I love Australian Rules Football–both as an amateur player and West Coast supporter. While this passion rarely crosses into blogging territory, something occurred on Monday–AFL Brownlow night–which is symptomatic of broader metapolitical dynamics.
So on Monday, GWS midfielder Stephen Coniglio was awarded the Jim Stynes Community Leadership award.
As explained by AFL chief Gillon McLachlan, Coniglio won the award for “his engagement with the diverse communities of western Sydney.”
I am sure to some, it might seem obvious what comes next. Further still, it might seem blindingly obvious and trite to draw out a commentary.
But this point is worth making, because millions of European Australians tuned in on Monday night, who while politically apathetic, can easily relate to the following. That is, could we entertain a scenario in which any AFL player received an award, at least partially on the basis of their engagement with the “White community”? And the answer is, unequivocally, absolutely not.
This question creates a stark contrast, for we know who Gillon McLachlan refers to when speaking of “diverse communities.” He is not speaking about various European Australian groups–British, German, Swiss, Norwegian, Belgian, Italian or Greek descended folk. Rather, he is speaking of the ‘diverse’ people of western Sydney, who are increasingly anything but European–Chinese, Vietnamese, Indian, Arab and African descended folk.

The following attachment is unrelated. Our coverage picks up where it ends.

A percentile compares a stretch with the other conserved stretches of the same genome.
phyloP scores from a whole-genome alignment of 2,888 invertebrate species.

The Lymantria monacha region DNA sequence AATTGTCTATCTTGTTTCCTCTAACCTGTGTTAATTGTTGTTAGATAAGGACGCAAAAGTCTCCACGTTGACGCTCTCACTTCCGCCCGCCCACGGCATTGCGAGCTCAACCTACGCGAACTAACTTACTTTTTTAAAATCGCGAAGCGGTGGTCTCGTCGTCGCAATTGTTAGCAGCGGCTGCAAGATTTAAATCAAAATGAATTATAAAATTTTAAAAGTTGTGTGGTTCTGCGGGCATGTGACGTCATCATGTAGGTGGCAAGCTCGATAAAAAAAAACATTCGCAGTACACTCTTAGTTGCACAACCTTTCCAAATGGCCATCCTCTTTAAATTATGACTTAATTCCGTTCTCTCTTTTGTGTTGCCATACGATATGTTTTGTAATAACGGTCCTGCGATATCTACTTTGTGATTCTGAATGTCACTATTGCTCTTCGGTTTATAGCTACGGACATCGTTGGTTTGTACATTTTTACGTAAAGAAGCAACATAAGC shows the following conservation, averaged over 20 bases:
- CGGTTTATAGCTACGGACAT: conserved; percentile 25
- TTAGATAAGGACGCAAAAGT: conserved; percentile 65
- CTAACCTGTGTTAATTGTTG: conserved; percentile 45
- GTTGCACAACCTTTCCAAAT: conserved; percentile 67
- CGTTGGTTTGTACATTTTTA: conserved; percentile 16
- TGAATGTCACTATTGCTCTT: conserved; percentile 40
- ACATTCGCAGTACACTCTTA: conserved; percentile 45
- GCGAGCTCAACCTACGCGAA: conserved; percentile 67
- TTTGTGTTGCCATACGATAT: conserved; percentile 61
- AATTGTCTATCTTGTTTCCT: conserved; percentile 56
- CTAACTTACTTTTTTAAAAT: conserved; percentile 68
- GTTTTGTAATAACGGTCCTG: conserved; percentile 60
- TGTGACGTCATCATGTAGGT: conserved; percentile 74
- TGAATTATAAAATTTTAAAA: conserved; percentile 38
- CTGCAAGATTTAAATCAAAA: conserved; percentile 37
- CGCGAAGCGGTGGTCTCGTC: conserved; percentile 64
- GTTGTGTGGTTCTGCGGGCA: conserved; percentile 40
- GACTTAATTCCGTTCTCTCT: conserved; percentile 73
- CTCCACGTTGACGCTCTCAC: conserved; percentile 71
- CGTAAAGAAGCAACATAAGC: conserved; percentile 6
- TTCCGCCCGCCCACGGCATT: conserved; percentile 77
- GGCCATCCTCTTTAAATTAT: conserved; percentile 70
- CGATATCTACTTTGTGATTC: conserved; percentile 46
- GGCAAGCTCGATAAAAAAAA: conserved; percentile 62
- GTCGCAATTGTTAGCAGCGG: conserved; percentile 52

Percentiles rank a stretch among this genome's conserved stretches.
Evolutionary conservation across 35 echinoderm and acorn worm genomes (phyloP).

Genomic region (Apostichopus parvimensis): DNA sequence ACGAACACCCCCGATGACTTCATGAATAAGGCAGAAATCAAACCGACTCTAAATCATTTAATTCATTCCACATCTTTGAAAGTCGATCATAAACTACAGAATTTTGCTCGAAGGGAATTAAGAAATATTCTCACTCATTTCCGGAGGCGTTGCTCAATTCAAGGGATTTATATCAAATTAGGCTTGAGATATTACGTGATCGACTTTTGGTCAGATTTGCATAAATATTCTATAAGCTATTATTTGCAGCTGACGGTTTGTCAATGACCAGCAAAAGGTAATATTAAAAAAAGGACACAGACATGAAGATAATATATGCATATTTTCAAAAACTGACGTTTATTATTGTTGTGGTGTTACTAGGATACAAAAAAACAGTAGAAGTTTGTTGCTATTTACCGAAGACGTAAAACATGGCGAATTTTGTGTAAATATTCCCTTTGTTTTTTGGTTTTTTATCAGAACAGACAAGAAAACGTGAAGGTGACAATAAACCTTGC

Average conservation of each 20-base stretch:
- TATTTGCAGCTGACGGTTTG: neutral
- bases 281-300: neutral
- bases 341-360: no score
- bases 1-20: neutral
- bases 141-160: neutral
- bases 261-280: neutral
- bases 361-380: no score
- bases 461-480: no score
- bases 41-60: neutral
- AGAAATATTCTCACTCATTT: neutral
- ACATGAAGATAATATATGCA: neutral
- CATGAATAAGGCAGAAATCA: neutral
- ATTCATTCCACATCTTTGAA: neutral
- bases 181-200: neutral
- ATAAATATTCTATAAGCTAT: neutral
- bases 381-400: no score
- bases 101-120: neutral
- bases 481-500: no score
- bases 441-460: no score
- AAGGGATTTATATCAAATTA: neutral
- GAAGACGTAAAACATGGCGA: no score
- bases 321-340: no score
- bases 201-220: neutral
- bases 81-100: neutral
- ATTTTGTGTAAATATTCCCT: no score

So while explicitly engaging, assisting, or advancing the lives of non-Whites is commendable (as in Stephen Coniglio’s case); the opposite is true of any such action undertaken for Whites–which is condemned as ‘racist’ or ‘White supremacist’.
Therefore, it is not actually that the AFL, or any other major repository of cultural power which exalts “diverse communities,” has a genuine objection to racial identity or treating people differently on the basis of race. Rather, it selectively promotes certain identities and demonises/avoids others.
From this, glaring questions emerge over why there is such an overt double standard on racial identity; if this is fair; and whether it should remain.
And for some–as was personally the case after Charlottesville–a group being demonstrably barred from advocacy, may in itself reflect broader disenfranchisement and imbue an urgency to respond.